will pay; most people pay much less than that by buying Windows and
    Office via a large tier-1 OEM vendor that will often pay $50 or less for
    Windows. I'm not saying it's fair or reasonable, just that the list
    price on the vendor website has nothing to do with the real price anyone
    actually pays.

    In addition to allowing people to feel like they're getting big
    discounts, the other reason for insanely high list prices appears to be
    tax ... er ... adjustment. If you "donate" 100 licenses of your software
    to a school/non-profit/etc, you want to put the largest possible dollar
    value on that donation to claim it as a tax write-off. So you publish
    jaw-droppingly inflated RRPs, and use those to calculate your donation.
    Wow, we just donated 100 * 899 = $89,000 of software to that school for
    a real cost of - essentially nothing.

    Health care pricing in the USA seems to be similarly affected by
    list-price inflation to permit discounting. Insurers want to claim "95%
    discounts!" so official list prices are massively, monsterously inflated
    to make such discounts possible. Pity for you if you don't have insurance...

    --
    Craig Ringer
  • Albe Laurenz at May 19, 2011 at 8:30 am

    Szymon Guz wrote:
    I've got a question about quite a strange configuration.
    I was asked if we can have one storage, with one data directory where one postgresql
    instance writes data, and many other instances read those.
    Is that possible without any replication and copying data?
    Why do they think they need that?
    They've got some quite
    nice and huge storage and it would be nice to use it from many different machines running postgreses.
    I'm surprised to hear that.
    Normally storage is the bottleneck for a database, i.e. you would
    not gain performance if more than one database ran against the same storage.
    Another option is Oracle which can do that.
    I have not heard that RAC is a performance booster.
    It's more like a protection against certain types of hardware failure.

    Yours,
    Laurenz Albe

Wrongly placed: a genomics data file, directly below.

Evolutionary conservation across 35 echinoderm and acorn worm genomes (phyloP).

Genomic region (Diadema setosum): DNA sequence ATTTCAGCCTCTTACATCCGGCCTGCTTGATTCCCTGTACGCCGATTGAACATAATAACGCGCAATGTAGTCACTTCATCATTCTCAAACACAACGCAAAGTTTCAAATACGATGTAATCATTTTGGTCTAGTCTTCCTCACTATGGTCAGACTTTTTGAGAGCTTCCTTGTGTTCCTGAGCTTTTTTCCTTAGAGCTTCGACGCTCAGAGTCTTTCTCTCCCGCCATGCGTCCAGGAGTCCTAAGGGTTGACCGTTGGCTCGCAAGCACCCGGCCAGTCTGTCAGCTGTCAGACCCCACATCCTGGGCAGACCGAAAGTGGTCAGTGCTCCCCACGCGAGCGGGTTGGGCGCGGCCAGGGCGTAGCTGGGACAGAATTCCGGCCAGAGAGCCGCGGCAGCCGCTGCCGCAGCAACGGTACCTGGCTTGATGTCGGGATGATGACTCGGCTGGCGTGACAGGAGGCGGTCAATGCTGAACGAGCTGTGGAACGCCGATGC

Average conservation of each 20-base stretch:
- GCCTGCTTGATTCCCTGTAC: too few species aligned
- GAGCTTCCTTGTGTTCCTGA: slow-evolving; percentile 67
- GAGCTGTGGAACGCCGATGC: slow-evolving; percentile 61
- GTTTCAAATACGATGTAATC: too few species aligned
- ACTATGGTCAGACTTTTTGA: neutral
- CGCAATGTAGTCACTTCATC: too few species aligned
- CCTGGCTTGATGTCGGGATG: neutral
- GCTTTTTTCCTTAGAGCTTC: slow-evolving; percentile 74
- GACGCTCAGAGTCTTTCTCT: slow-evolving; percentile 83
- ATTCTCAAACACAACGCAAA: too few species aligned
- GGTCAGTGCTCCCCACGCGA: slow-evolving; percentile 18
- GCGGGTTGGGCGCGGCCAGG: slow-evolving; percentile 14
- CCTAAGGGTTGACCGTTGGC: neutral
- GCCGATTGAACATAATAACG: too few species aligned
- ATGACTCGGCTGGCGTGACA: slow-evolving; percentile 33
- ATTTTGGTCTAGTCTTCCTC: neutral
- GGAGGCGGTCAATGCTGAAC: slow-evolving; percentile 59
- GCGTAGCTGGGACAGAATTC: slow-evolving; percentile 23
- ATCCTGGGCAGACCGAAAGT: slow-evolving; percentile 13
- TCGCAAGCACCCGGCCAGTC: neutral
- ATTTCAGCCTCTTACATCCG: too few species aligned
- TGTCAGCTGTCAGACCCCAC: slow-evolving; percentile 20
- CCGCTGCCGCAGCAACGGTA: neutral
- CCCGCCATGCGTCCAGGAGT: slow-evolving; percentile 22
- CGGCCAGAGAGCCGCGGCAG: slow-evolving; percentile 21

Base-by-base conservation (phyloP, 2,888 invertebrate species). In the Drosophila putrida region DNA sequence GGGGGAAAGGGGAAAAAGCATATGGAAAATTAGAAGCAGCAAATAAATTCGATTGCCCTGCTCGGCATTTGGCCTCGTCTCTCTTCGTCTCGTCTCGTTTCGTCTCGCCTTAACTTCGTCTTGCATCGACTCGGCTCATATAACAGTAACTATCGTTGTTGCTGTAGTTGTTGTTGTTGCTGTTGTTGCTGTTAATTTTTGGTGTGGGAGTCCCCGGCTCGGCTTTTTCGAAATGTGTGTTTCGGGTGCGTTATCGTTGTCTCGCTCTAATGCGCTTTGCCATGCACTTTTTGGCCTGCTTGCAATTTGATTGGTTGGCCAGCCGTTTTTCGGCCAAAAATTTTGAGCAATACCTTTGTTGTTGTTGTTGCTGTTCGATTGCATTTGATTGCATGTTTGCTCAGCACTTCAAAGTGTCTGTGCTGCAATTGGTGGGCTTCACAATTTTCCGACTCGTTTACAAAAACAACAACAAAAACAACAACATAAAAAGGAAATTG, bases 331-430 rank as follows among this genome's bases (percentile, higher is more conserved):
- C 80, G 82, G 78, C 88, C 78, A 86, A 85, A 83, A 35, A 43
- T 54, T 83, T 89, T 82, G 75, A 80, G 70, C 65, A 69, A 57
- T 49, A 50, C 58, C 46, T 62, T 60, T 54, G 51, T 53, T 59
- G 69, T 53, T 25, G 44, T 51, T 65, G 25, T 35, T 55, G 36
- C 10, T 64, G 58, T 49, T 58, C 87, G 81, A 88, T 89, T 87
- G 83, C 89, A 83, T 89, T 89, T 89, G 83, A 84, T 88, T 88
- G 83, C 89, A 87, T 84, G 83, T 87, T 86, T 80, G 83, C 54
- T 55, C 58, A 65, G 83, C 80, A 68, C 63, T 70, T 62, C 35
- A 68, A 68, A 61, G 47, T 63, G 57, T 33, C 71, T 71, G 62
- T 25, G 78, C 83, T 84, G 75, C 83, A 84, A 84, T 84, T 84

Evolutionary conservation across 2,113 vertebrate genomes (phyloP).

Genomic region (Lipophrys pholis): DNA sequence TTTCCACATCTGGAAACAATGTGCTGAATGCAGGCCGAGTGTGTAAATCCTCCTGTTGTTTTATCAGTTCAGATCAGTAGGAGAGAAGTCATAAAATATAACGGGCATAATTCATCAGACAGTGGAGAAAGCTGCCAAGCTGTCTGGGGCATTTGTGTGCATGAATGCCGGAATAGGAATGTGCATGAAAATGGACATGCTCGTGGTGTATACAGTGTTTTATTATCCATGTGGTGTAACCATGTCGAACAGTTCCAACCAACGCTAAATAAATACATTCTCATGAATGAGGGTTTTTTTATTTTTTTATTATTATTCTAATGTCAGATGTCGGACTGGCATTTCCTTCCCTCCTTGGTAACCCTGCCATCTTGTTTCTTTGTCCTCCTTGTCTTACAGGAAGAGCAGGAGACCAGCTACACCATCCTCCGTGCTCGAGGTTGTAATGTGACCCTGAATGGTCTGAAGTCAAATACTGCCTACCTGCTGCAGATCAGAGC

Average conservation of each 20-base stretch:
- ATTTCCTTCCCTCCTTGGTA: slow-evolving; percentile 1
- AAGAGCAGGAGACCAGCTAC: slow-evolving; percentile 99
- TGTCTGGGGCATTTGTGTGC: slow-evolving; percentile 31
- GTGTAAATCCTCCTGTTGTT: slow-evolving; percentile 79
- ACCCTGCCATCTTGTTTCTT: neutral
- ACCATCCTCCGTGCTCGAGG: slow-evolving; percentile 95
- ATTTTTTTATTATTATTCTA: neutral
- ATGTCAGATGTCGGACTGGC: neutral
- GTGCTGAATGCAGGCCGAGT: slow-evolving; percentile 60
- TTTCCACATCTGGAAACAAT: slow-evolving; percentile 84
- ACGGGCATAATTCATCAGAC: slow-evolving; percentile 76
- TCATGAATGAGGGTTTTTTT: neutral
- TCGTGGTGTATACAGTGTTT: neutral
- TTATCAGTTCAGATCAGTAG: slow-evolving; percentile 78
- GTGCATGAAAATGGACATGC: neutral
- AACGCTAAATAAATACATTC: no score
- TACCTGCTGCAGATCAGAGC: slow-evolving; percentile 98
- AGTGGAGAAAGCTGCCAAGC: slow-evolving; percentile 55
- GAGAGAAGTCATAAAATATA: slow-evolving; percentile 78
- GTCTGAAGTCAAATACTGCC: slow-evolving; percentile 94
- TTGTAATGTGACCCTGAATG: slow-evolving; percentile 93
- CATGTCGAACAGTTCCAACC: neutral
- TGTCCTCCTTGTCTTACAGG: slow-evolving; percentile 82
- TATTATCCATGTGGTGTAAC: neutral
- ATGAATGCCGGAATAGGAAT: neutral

• David Johnston at May 18, 2011 at 8:47 pm
    The basic setup can do that.

    Configure one Postgres user to have read/write access to all database tables
    Configure another Postgres user to have read-only access to all database tables

    Clients that need read-only access are given the read-only user credentials while the writers are given the read-write user credentials.

    With the way PostgreSQL works the "data directory" is the limiting factor so any multiple-server/single-data configuration is undesirable even if it were technically possible (which I do not believe it is).

    David J.

    -----Original Message-----
    From: pgsql-general-owner@postgresql.org [mailto:pgsql-general-
    owner@postgresql.org] On Behalf Of Ireneusz Pluta
    Sent: Wednesday, May 18, 2011 4:22 PM
    To: Szymon Guz
    Cc: pgsql-general@postgresql.org
    Subject: Re: [GENERAL] question about readonly instances

    W dniu 2011-05-18 13:21, Szymon Guz pisze:
    Hi,
    I've got a question about quite a strange configuration.
    I was asked if we can have one storage, with one data directory where
    one postgresql instance writes data, and many other instances read those.
    Is that possible without any replication and copying data?
    Why do they think they need that?

    --
    Sent via pgsql-general mailing list (pgsql-general@postgresql.org) To make
    changes to your subscription:
    http://www.postgresql.org/mailpref/pgsql-general